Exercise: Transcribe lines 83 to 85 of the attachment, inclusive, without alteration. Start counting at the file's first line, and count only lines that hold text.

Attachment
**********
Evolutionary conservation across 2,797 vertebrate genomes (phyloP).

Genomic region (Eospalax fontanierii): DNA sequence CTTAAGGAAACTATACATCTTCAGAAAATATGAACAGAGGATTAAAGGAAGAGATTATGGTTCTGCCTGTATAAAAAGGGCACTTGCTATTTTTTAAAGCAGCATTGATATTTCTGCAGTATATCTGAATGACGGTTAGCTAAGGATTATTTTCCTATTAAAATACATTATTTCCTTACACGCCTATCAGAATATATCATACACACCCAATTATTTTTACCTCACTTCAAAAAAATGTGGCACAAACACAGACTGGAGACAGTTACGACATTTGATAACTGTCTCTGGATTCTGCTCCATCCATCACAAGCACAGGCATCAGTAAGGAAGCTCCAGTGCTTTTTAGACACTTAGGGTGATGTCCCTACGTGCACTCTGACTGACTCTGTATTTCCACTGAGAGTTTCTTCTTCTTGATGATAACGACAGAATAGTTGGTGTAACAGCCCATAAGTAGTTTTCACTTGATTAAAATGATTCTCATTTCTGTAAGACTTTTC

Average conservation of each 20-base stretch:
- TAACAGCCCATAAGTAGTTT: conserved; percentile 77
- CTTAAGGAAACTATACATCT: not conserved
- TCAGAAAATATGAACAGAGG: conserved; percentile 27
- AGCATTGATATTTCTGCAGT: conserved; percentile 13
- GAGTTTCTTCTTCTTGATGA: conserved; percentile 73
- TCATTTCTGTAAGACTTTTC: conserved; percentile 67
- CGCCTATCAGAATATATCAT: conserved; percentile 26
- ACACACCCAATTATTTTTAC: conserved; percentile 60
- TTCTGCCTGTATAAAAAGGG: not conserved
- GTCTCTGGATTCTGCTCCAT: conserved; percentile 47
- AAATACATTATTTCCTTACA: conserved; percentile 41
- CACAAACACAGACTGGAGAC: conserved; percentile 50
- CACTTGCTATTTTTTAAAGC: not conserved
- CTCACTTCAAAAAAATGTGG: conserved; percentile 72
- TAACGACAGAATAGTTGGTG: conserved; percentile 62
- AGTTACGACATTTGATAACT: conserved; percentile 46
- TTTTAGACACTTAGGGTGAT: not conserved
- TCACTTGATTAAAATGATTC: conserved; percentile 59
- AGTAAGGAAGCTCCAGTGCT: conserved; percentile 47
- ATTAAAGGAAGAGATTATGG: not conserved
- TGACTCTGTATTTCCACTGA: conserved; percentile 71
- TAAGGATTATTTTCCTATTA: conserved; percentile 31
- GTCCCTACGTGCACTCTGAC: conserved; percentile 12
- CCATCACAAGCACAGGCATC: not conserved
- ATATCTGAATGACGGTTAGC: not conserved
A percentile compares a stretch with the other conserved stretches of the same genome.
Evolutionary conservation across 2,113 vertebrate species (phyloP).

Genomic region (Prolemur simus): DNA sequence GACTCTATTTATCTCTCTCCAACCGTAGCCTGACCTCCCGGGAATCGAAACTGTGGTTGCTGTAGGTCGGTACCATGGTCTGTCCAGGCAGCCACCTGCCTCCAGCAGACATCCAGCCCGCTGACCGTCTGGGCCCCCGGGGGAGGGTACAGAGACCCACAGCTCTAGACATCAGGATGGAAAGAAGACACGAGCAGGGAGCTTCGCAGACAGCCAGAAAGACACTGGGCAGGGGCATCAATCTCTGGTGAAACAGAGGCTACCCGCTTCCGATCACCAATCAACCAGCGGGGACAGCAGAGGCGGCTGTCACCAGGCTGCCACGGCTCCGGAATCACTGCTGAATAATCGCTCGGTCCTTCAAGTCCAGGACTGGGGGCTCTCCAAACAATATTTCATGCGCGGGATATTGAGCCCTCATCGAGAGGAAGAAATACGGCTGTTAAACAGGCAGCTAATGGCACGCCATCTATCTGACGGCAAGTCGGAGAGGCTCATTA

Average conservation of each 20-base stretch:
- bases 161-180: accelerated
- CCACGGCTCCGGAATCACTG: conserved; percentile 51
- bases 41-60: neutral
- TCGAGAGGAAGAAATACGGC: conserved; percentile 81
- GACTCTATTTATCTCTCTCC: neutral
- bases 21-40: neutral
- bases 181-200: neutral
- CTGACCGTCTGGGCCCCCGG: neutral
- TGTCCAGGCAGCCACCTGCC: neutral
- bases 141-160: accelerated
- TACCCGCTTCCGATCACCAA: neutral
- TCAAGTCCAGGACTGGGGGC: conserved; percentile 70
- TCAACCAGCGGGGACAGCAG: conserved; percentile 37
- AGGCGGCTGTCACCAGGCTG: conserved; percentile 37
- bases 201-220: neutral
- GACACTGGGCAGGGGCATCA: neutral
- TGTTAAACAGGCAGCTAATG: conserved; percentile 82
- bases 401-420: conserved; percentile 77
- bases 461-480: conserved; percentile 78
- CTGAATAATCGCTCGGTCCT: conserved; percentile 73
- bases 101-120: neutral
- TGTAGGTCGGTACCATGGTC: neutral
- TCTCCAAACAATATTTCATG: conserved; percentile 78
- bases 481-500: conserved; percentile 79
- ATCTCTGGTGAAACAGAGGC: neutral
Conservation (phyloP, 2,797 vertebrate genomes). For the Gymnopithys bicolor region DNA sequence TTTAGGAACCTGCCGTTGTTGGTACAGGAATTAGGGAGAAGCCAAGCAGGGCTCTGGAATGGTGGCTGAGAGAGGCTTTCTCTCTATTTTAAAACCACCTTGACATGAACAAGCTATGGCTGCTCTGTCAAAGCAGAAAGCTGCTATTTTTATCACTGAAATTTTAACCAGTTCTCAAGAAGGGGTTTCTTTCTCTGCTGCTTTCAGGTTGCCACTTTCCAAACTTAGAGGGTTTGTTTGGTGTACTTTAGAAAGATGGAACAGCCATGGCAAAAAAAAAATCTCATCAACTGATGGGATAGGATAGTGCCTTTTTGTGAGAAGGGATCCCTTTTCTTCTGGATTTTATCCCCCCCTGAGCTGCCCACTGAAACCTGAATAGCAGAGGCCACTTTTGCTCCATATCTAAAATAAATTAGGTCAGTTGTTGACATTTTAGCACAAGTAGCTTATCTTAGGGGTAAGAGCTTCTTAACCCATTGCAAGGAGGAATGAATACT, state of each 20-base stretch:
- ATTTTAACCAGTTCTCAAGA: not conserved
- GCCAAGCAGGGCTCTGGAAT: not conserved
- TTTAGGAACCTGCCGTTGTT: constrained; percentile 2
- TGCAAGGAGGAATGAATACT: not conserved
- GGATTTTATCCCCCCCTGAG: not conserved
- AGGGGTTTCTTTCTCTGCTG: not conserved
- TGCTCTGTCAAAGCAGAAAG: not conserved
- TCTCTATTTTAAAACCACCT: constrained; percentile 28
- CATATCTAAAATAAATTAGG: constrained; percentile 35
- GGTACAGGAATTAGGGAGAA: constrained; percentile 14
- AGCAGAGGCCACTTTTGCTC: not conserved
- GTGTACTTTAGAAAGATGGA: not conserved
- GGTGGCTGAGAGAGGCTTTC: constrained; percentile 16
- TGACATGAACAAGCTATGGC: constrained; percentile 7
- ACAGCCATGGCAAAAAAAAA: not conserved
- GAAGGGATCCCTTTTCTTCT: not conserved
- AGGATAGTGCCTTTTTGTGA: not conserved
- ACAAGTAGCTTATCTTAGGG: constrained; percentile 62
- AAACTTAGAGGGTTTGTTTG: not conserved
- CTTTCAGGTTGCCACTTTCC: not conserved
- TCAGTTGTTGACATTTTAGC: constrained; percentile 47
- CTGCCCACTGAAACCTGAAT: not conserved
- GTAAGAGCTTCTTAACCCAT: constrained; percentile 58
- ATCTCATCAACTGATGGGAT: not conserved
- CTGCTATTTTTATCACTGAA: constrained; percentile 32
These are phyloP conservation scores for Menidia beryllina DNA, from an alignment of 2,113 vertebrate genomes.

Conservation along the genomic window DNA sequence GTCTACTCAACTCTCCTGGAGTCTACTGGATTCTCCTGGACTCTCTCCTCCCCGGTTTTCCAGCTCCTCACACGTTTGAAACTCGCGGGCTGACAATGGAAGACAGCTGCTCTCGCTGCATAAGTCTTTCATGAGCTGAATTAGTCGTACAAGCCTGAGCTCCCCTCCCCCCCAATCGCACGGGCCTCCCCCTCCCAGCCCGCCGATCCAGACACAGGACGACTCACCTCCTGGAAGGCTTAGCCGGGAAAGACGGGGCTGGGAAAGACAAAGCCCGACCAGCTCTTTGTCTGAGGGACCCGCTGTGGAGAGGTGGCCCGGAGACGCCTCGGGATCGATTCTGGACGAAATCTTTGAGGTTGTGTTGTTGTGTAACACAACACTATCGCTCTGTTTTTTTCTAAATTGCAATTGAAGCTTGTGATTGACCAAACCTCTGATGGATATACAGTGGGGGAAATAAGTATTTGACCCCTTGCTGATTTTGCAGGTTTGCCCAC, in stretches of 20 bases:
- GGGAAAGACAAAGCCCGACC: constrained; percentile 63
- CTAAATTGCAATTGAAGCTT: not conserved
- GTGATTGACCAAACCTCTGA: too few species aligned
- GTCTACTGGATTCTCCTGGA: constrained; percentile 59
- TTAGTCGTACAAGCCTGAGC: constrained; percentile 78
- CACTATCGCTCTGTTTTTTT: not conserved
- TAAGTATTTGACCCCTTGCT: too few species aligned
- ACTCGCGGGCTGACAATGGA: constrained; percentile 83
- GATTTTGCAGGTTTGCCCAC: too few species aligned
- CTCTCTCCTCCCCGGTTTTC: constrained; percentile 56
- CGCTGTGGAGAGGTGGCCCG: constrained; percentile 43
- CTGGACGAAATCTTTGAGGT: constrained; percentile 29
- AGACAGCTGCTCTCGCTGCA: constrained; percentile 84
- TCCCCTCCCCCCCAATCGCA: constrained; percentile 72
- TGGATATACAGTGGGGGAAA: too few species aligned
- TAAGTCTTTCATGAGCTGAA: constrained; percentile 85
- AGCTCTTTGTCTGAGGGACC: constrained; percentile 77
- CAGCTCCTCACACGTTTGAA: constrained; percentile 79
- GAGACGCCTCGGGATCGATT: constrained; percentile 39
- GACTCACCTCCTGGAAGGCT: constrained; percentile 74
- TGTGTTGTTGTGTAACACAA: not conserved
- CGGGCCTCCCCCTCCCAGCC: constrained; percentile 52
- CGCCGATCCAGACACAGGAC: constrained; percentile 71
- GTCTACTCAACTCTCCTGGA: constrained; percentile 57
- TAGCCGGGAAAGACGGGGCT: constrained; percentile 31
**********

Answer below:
- CTGCTATTTTTATCACTGAA: constrained; percentile 32
These are phyloP conservation scores for Menidia beryllina DNA, from an alignment of 2,113 vertebrate genomes.

Conservation along the genomic window DNA sequence GTCTACTCAACTCTCCTGGAGTCTACTGGATTCTCCTGGACTCTCTCCTCCCCGGTTTTCCAGCTCCTCACACGTTTGAAACTCGCGGGCTGACAATGGAAGACAGCTGCTCTCGCTGCATAAGTCTTTCATGAGCTGAATTAGTCGTACAAGCCTGAGCTCCCCTCCCCCCCAATCGCACGGGCCTCCCCCTCCCAGCCCGCCGATCCAGACACAGGACGACTCACCTCCTGGAAGGCTTAGCCGGGAAAGACGGGGCTGGGAAAGACAAAGCCCGACCAGCTCTTTGTCTGAGGGACCCGCTGTGGAGAGGTGGCCCGGAGACGCCTCGGGATCGATTCTGGACGAAATCTTTGAGGTTGTGTTGTTGTGTAACACAACACTATCGCTCTGTTTTTTTCTAAATTGCAATTGAAGCTTGTGATTGACCAAACCTCTGATGGATATACAGTGGGGGAAATAAGTATTTGACCCCTTGCTGATTTTGCAGGTTTGCCCAC, in stretches of 20 bases: